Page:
Wabash power

If averting climate disaster really does demand that 80% of the world’s coal reserves are left in the ground – along with half the natural gas and a third of the oil – as a recent study from University College London concluded, then the future of coal power has never looked less certain.

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With traditional coal generation increasingly recognised as unsustainable, and with the call to abandon fossil fuels growing by the day, it seems that the industry faces further hard times ahead – unless it can re-invent itself and finally turn the much-heralded potential of ‘clean coal’ into a reality.

Integrated gasification combined cycle (IGCC) technology – a modern take on the process that provided ‘town gas’ to light 19th century streets – is arguably the main contender to achieve this, and its appeal is clear: coal is made to yield a clean-burning, synthetic gas (syngas), which is stripped of pollutants and impurities and then burnt to produce power, with heat recovery providing steam to produce more electricity, and hence greater efficiency.

21st century coal

Perhaps not quite the holy grail, but for utilities like Southern Company subsidiary Mississippi Power – the builders of the new 582MW Kemper County energy facility near DeKalb, Mississippi – it is an approach that promises a number of significant advantages.

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The plant is billed as a coal generation plant for the 21st century, and, once completed, it will use advanced IGCC technology, the first of its kind. The technology will convert locally-mined lignite into syngas to generate electricity cleanly and efficiently, while capturing an estimated 65% of the CO2 produced.

Bad economics?

Nevertheless, opponents point to the questionable economics of IGCC plants, with their high capital costs driving estimates ranging from around $1,500/kW installed capacity to well over twice as much – and certainly considerably higher than a comparable conventional pulverised coal (PC) facility.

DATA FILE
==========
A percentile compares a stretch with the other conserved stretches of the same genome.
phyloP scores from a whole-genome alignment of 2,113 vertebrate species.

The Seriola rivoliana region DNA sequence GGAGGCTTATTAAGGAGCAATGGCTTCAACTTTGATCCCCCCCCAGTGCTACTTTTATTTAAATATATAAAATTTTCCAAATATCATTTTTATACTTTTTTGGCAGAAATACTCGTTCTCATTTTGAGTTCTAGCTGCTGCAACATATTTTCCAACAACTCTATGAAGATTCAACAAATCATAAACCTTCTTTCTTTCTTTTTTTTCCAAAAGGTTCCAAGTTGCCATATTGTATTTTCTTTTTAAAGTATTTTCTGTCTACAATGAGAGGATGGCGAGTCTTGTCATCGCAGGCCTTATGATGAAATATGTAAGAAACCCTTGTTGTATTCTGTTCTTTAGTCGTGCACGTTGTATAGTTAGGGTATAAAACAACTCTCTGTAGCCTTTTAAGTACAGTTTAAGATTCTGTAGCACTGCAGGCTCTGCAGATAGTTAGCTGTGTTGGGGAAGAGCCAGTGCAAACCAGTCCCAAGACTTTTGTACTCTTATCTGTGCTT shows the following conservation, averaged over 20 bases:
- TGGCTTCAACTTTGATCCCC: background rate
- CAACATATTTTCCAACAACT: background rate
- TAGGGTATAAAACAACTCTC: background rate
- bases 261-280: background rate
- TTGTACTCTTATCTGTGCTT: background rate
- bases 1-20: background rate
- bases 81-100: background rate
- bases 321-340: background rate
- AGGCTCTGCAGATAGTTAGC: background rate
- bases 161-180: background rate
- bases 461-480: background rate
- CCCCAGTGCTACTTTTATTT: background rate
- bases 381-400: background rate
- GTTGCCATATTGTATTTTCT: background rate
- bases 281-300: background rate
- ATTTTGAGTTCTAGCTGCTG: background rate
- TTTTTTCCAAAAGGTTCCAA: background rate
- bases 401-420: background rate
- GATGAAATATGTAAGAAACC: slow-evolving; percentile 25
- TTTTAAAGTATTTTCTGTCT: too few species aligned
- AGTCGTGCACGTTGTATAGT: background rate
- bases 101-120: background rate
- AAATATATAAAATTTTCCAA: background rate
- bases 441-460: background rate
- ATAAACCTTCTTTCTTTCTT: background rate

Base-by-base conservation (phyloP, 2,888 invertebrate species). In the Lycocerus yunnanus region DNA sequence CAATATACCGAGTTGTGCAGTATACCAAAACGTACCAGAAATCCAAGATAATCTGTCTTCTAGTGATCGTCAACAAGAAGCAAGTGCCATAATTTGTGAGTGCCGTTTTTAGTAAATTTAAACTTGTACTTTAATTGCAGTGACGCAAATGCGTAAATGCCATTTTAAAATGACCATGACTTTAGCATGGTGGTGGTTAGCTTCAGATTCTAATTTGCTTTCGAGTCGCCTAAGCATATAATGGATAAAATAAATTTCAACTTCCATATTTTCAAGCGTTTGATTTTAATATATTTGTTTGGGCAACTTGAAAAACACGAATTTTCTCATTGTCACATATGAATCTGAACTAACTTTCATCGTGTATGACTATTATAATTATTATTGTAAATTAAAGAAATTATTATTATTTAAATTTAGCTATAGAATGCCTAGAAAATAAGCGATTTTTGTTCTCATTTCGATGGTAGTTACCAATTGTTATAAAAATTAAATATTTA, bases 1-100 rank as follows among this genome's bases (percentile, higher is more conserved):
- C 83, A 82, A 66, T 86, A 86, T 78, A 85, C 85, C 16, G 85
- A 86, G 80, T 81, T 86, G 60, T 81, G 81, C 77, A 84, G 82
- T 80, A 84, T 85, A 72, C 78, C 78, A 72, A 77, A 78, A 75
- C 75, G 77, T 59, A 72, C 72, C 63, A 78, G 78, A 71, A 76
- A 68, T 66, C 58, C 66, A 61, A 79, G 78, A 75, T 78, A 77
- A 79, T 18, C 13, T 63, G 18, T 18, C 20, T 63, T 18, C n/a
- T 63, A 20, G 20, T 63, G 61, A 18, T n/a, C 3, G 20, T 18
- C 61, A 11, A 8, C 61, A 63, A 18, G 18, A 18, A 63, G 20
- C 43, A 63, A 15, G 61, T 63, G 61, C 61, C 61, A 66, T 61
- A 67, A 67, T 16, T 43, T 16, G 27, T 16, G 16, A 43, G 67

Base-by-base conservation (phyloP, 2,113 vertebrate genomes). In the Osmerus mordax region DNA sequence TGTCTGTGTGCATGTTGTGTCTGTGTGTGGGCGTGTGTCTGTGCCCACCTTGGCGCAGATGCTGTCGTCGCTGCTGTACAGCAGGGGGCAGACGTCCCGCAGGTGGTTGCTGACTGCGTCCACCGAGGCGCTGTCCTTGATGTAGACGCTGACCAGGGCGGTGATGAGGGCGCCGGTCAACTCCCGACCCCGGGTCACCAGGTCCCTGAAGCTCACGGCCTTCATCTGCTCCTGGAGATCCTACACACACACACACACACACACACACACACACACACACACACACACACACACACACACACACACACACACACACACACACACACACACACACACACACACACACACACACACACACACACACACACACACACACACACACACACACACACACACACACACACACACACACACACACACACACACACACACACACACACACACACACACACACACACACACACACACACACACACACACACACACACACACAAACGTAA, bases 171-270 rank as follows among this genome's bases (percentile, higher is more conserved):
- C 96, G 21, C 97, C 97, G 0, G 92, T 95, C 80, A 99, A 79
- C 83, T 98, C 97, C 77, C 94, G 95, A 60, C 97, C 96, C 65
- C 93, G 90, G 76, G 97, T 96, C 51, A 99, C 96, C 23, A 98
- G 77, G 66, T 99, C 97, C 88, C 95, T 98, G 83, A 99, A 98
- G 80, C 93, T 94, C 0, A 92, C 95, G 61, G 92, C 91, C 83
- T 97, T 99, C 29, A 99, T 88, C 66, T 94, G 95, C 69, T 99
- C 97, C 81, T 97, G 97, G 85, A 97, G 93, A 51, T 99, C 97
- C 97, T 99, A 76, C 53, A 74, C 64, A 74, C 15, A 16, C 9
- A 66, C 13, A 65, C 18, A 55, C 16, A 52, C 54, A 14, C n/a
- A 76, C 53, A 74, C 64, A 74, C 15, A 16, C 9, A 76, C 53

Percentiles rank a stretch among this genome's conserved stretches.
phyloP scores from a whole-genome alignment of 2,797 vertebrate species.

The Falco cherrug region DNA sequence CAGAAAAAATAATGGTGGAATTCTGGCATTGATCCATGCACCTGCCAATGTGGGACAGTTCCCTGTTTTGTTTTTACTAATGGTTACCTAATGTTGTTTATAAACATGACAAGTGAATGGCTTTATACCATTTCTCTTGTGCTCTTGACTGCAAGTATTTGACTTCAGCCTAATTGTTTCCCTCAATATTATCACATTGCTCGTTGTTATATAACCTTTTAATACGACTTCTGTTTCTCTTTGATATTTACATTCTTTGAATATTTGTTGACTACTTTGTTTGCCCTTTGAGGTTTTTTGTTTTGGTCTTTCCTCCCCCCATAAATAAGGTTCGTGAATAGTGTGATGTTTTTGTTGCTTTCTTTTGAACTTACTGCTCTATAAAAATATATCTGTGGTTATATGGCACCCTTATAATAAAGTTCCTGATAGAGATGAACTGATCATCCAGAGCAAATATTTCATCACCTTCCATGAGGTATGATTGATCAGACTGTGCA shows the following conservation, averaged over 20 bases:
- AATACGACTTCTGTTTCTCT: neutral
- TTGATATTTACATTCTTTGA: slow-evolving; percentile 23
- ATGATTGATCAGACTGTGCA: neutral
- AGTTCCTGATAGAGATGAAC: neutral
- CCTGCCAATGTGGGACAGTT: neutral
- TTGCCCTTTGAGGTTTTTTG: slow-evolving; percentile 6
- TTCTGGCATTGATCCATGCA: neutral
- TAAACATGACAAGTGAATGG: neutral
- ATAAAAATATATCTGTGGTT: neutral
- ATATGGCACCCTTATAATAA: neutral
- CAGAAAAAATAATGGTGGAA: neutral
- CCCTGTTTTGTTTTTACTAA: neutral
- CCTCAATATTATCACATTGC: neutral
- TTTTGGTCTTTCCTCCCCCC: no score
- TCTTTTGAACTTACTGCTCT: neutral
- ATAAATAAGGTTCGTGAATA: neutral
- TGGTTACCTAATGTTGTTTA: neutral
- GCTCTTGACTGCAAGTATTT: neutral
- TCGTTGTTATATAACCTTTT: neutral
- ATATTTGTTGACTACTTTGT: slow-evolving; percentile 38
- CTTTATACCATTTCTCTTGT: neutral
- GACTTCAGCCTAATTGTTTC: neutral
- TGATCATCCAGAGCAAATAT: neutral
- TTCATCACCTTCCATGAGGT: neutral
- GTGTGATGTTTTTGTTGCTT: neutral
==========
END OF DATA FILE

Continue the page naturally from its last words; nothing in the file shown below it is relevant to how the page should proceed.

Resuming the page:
"Whether or not the financial perspective of coal includes all the externalized costs or not, IGCC is comparatively more expensive per kilowatt hour of electricity generated than other sources of energy," says Kyle Ash, senior legislative representative for Greenpeace USA. "IGCC is just bad economics."

That may not always remain the case, however, as the technology matures, particularly if the proposed regulations on emissions come into place. According to a spokesperson for the US Department of Energy (DOE) owned and operated National Energy Technology Laboratory (NETL), "Under such a scenario, the cost gap between IGCC and PC plants may be reduced as capture of CO2 is generally less costly and has a lower energy demand for an IGCC relative to a PC."

Carbon upside

There is another financial upside to IGCC with carbon capture, particularly when, as in the case of the Kemper County plant, the facility is being constructed adjacent to a lifetime’s supply of coal, and near a CO2 pipeline, which simplifies the reuse of the captured carbon for enhanced oil recovery. These new generation plants promise higher thermal efficiencies and lower costs as a result.

"Whether or not the financial perspective of coal includes all the externalized costs or not, IGCC is comparatively more expensive per kilowatt hour."

As Southern Company media relations spokesperson Jeannice Hall explains "customers will reap the benefits of the low-cost fuel source the first day it begins generating electricity fuelled by Mississippi lignite. Once the project begins operations, the sale of captured carbon dioxide and other marketable products of the coal gasification process is expected to generate at least $50m annually."

It goes some way to help bolster the environmental case, too.